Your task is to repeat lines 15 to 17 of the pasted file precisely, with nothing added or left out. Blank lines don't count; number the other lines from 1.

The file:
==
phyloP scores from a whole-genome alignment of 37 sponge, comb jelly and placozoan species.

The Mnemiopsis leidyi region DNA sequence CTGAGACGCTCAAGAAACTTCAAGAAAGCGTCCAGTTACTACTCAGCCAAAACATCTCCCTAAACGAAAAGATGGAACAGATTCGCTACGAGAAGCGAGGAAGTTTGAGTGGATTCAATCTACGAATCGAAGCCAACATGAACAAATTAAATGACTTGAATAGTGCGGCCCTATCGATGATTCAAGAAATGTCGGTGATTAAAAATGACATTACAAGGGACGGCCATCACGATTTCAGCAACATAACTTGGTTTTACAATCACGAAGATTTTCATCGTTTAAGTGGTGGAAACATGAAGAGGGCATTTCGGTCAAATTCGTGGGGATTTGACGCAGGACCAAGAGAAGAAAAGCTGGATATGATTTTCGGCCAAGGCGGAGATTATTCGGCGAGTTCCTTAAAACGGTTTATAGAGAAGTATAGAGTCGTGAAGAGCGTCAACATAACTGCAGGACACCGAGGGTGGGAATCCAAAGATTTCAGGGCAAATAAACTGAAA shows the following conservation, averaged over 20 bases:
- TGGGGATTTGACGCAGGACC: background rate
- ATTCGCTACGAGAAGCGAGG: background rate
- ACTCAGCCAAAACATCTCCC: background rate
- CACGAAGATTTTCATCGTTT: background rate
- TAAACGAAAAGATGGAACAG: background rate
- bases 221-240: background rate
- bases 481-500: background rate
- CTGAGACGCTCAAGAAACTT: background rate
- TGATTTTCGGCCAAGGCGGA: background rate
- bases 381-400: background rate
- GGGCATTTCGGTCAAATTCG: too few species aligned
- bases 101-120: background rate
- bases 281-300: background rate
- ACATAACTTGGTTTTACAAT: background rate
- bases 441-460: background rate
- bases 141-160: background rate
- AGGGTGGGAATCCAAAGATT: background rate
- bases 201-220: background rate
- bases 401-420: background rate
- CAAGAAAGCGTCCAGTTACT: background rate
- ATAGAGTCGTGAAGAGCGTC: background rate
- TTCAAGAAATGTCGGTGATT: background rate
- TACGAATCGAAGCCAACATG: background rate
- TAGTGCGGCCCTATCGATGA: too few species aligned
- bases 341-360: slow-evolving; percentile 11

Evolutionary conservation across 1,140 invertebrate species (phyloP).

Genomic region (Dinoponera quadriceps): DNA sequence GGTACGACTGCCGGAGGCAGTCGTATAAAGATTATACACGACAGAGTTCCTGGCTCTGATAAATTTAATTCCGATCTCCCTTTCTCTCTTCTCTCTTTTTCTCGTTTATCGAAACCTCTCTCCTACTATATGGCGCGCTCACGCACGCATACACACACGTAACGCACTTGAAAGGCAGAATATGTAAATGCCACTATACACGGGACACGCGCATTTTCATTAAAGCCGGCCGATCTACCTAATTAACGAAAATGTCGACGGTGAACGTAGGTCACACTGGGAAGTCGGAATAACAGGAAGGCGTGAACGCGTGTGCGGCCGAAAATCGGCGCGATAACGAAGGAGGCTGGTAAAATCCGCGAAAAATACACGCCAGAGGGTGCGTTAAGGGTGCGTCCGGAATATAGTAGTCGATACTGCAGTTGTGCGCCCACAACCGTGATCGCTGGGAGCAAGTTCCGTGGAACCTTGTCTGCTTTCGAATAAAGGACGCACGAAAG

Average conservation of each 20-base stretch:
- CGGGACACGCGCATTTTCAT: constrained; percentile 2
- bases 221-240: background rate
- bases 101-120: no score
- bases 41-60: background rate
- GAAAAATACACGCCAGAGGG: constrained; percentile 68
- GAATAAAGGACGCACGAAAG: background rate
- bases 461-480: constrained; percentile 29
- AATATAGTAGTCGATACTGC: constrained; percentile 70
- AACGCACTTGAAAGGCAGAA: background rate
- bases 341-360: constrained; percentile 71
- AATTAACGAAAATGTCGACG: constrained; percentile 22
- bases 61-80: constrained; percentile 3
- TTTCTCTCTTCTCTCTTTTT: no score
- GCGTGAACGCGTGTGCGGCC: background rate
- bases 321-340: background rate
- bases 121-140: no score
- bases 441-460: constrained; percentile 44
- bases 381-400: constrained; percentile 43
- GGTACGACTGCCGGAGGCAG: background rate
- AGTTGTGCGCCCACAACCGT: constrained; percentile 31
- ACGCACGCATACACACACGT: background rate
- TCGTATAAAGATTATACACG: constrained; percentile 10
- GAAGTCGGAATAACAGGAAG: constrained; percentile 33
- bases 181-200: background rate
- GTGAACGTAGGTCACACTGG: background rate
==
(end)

- bases 281-300: background rate
- ACATAACTTGGTTTTACAAT: background rate
- bases 441-460: background rate